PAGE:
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St Nicholas, Condicote, Gloucestershire

(51°57′10″N, 1°46′54″W)
SP 151 283
pre-1974 traditional (England and Wales) Gloucestershire
now Gloucestershire
medieval Worcester
now Gloucester
  • John Wand
27 May 2015, 20 July 2018

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Condicote is a small Cotswold village 3 miles NW of Stow-on-the-Wold. The church, which is built of rubble, lies in a central location in the village on the N side of a large village green. The building consists of a chancel, nave, S porch and a 19thc. vestry N of the chancel. Much of the fabric from the 12thc. building survives, including the S doorway and chancel arch. In addition there is Romanesque sculpture set in the S porch, possibly from a N doorway, and Romanesque string courses reset into the exterior W nave wall as well as part of the string course on the N wall of the chancel still in situ. There are also corbels on the corners of the chancel.


The parish of Condicote consisted of four estates in 1086 totalling five and a half hides (Williams, 2002, 451, 453, 461 and 466) The cathedral church of Worcester had two hides in Condicote. These two hides were held of the bishop in the 12thc. by Margaret de Bohun and her descendants, the earls of Hereford. The second estate, of one and a half hides, was held by Durand of Gloucester, the sheriff, and was inherited by Margaret de Bohun in the 12thc. The third Condicote estate was a berewick of Oddington manor, held before 1066 by St Peter’s Abbey, Gloucester and afterwards the subject of dispute between St Peter’s and the archbishops of York. The fourth estate, of half a hide, was held by William Froisseloup in 1086 (Elrington, 1965).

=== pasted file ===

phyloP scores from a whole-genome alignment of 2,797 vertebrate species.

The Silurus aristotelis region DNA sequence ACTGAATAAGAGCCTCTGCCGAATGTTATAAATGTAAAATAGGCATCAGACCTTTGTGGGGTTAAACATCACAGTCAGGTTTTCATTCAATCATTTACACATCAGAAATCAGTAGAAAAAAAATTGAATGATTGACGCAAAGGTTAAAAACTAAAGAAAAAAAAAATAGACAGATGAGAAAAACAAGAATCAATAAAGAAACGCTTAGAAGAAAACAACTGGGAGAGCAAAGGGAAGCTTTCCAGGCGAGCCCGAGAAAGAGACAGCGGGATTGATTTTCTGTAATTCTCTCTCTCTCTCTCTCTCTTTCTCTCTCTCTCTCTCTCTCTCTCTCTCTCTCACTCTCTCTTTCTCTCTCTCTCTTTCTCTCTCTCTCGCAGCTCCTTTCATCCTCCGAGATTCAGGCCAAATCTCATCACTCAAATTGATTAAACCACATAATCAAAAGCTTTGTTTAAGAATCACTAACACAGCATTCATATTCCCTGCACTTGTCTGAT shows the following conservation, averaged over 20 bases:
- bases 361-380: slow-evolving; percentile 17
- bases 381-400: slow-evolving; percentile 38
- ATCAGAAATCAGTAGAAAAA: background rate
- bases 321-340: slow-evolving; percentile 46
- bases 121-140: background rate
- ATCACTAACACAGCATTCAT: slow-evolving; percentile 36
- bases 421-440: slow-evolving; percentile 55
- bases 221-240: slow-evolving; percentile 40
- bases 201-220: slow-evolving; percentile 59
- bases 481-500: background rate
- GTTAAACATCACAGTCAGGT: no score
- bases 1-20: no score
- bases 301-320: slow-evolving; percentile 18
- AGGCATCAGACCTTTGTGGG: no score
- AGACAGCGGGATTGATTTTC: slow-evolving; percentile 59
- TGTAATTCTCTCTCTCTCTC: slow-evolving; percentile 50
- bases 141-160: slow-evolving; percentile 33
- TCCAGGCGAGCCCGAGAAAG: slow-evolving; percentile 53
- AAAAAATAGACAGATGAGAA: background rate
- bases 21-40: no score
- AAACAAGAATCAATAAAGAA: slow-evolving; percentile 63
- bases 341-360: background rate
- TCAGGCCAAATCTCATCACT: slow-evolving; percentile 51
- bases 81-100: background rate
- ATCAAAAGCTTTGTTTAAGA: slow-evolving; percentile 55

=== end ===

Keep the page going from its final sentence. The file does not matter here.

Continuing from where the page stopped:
Exterior Features


Exterior Decoration

String courses
Corbel tables, corbels

Interior Features


Chancel arch/Apse arches

Loose Sculpture


The arch of the second order has been reset as the cable and bead moulding does not align in the present configuration. However, taking the present arrangements of stones as ABCDEFG clockwise from left, the correct ordering should be GFEDCBA, as shown in the reconstruction. This probably resulted from the workman resetting the stones working from the back.

The N chancel string course is similar to the lower stringcourse reset in the W nave wall. This suggests that the latter string course also came from the chancel wall. The plan by Waller in the Gloucestershire County archives (1887) shows that the N wall of the chancel had a string course along its entire length prior to construction of the vestry.

The loose sculpture set in the NW corner of the nave is similar to the upper reset string course on the W nave wall.

The middle string course in the W wall totals 3.74m which closely matches the original width of the E end of the chancel, 3.87m.


F. Arnold-Forster, Studies in Church Dedications, 3 vols (London, 1899), iii. 94.

C.R. Elrington, 'Parishes; Condicote', Victoria County History of Gloucestershire (London, 1965), vi. 63--72.

Historic England Building listing 1089911.

M. Salter, The Old Parish Churches of Gloucestershire (Malvern, 2008), 55.

D. Verey and A. Brooks, The Buildings of England, Gloucestershire I: The Cotswolds, 3rd edn (London, 1999), 302--303.

F. W. Waller. 1887. Gloucestershire County Archives, Gloucester, D/2593/2/483.

A. Williams and G. H. Martin (ed.), Domesday Book. A Complete Translation (London, 2003), 451, 453, 461, 466.